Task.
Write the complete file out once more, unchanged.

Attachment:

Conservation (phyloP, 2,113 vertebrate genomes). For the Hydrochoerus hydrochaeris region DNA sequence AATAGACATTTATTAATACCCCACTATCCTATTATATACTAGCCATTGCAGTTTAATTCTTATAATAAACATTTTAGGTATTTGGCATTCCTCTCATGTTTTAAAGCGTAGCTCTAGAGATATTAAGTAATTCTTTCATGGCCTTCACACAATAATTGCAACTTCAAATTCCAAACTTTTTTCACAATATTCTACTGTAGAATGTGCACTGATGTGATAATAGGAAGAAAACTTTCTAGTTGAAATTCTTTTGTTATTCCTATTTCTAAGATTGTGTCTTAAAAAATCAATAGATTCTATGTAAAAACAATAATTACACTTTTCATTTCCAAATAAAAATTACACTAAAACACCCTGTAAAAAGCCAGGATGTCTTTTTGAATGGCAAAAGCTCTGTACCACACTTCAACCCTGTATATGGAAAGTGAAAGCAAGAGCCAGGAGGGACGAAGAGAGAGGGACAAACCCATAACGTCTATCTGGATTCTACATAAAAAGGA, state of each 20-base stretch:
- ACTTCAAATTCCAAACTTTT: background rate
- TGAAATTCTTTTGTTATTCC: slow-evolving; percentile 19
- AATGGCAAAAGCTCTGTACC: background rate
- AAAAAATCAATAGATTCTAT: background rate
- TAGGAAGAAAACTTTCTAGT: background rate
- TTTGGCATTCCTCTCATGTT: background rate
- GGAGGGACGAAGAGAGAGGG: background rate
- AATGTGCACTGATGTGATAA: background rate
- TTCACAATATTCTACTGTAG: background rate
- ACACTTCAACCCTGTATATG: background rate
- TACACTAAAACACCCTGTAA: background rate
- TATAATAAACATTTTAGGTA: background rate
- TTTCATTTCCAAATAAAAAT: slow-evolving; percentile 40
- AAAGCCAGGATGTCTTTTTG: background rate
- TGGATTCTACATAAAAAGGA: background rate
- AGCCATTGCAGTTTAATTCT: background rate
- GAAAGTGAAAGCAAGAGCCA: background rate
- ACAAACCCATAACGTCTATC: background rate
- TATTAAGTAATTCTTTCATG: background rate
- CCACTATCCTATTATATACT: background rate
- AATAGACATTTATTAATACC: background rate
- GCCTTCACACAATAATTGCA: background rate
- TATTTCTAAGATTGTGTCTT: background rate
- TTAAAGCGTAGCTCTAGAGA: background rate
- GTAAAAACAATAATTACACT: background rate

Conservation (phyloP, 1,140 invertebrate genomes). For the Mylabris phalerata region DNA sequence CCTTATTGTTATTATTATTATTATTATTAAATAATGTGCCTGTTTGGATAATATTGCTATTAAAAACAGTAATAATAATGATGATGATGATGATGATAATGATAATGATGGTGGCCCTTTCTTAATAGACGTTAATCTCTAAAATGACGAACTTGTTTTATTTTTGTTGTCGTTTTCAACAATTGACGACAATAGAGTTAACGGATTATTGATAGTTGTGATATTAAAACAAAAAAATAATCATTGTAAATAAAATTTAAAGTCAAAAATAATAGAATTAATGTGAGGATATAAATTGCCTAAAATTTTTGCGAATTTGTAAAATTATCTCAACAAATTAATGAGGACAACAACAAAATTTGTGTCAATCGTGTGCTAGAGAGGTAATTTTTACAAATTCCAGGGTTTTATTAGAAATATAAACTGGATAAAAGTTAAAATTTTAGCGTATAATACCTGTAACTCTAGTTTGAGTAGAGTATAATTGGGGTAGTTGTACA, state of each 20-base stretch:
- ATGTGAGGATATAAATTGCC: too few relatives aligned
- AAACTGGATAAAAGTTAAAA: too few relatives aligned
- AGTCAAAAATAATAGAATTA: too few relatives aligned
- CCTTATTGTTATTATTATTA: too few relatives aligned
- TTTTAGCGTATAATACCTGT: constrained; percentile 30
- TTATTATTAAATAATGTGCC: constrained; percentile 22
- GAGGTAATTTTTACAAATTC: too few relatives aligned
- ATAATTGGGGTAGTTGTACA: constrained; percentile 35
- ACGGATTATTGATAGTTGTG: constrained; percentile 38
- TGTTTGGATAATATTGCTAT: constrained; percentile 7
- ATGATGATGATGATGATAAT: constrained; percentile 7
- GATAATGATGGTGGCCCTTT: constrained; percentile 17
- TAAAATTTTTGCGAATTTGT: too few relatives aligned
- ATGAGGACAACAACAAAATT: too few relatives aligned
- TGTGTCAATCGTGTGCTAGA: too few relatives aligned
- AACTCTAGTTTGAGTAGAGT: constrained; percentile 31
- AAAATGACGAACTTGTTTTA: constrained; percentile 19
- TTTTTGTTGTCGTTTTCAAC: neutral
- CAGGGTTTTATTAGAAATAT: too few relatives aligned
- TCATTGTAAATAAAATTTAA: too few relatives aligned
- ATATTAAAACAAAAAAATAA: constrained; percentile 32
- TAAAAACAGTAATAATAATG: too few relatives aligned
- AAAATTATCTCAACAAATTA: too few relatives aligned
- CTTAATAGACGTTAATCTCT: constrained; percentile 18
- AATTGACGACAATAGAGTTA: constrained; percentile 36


Conservation (phyloP, 2,113 vertebrate genomes). For the Hydrochoerus hydrochaeris region DNA sequence AATAGACATTTATTAATACCCCACTATCCTATTATATACTAGCCATTGCAGTTTAATTCTTATAATAAACATTTTAGGTATTTGGCATTCCTCTCATGTTTTAAAGCGTAGCTCTAGAGATATTAAGTAATTCTTTCATGGCCTTCACACAATAATTGCAACTTCAAATTCCAAACTTTTTTCACAATATTCTACTGTAGAATGTGCACTGATGTGATAATAGGAAGAAAACTTTCTAGTTGAAATTCTTTTGTTATTCCTATTTCTAAGATTGTGTCTTAAAAAATCAATAGATTCTATGTAAAAACAATAATTACACTTTTCATTTCCAAATAAAAATTACACTAAAACACCCTGTAAAAAGCCAGGATGTCTTTTTGAATGGCAAAAGCTCTGTACCACACTTCAACCCTGTATATGGAAAGTGAAAGCAAGAGCCAGGAGGGACGAAGAGAGAGGGACAAACCCATAACGTCTATCTGGATTCTACATAAAAAGGA, state of each 20-base stretch:
- ACTTCAAATTCCAAACTTTT: background rate
- TGAAATTCTTTTGTTATTCC: slow-evolving; percentile 19
- AATGGCAAAAGCTCTGTACC: background rate
- AAAAAATCAATAGATTCTAT: background rate
- TAGGAAGAAAACTTTCTAGT: background rate
- TTTGGCATTCCTCTCATGTT: background rate
- GGAGGGACGAAGAGAGAGGG: background rate
- AATGTGCACTGATGTGATAA: background rate
- TTCACAATATTCTACTGTAG: background rate
- ACACTTCAACCCTGTATATG: background rate
- TACACTAAAACACCCTGTAA: background rate
- TATAATAAACATTTTAGGTA: background rate
- TTTCATTTCCAAATAAAAAT: slow-evolving; percentile 40
- AAAGCCAGGATGTCTTTTTG: background rate
- TGGATTCTACATAAAAAGGA: background rate
- AGCCATTGCAGTTTAATTCT: background rate
- GAAAGTGAAAGCAAGAGCCA: background rate
- ACAAACCCATAACGTCTATC: background rate
- TATTAAGTAATTCTTTCATG: background rate
- CCACTATCCTATTATATACT: background rate
- AATAGACATTTATTAATACC: background rate
- GCCTTCACACAATAATTGCA: background rate
- TATTTCTAAGATTGTGTCTT: background rate
- TTAAAGCGTAGCTCTAGAGA: background rate
- GTAAAAACAATAATTACACT: background rate

Conservation (phyloP, 1,140 invertebrate genomes). For the Mylabris phalerata region DNA sequence CCTTATTGTTATTATTATTATTATTATTAAATAATGTGCCTGTTTGGATAATATTGCTATTAAAAACAGTAATAATAATGATGATGATGATGATGATAATGATAATGATGGTGGCCCTTTCTTAATAGACGTTAATCTCTAAAATGACGAACTTGTTTTATTTTTGTTGTCGTTTTCAACAATTGACGACAATAGAGTTAACGGATTATTGATAGTTGTGATATTAAAACAAAAAAATAATCATTGTAAATAAAATTTAAAGTCAAAAATAATAGAATTAATGTGAGGATATAAATTGCCTAAAATTTTTGCGAATTTGTAAAATTATCTCAACAAATTAATGAGGACAACAACAAAATTTGTGTCAATCGTGTGCTAGAGAGGTAATTTTTACAAATTCCAGGGTTTTATTAGAAATATAAACTGGATAAAAGTTAAAATTTTAGCGTATAATACCTGTAACTCTAGTTTGAGTAGAGTATAATTGGGGTAGTTGTACA, state of each 20-base stretch:
- ATGTGAGGATATAAATTGCC: too few relatives aligned
- AAACTGGATAAAAGTTAAAA: too few relatives aligned
- AGTCAAAAATAATAGAATTA: too few relatives aligned
- CCTTATTGTTATTATTATTA: too few relatives aligned
- TTTTAGCGTATAATACCTGT: constrained; percentile 30
- TTATTATTAAATAATGTGCC: constrained; percentile 22
- GAGGTAATTTTTACAAATTC: too few relatives aligned
- ATAATTGGGGTAGTTGTACA: constrained; percentile 35
- ACGGATTATTGATAGTTGTG: constrained; percentile 38
- TGTTTGGATAATATTGCTAT: constrained; percentile 7
- ATGATGATGATGATGATAAT: constrained; percentile 7
- GATAATGATGGTGGCCCTTT: constrained; percentile 17
- TAAAATTTTTGCGAATTTGT: too few relatives aligned
- ATGAGGACAACAACAAAATT: too few relatives aligned
- TGTGTCAATCGTGTGCTAGA: too few relatives aligned
- AACTCTAGTTTGAGTAGAGT: constrained; percentile 31
- AAAATGACGAACTTGTTTTA: constrained; percentile 19
- TTTTTGTTGTCGTTTTCAAC: neutral
- CAGGGTTTTATTAGAAATAT: too few relatives aligned
- TCATTGTAAATAAAATTTAA: too few relatives aligned
- ATATTAAAACAAAAAAATAA: constrained; percentile 32
- TAAAAACAGTAATAATAATG: too few relatives aligned
- AAAATTATCTCAACAAATTA: too few relatives aligned
- CTTAATAGACGTTAATCTCT: constrained; percentile 18
- AATTGACGACAATAGAGTTA: constrained; percentile 36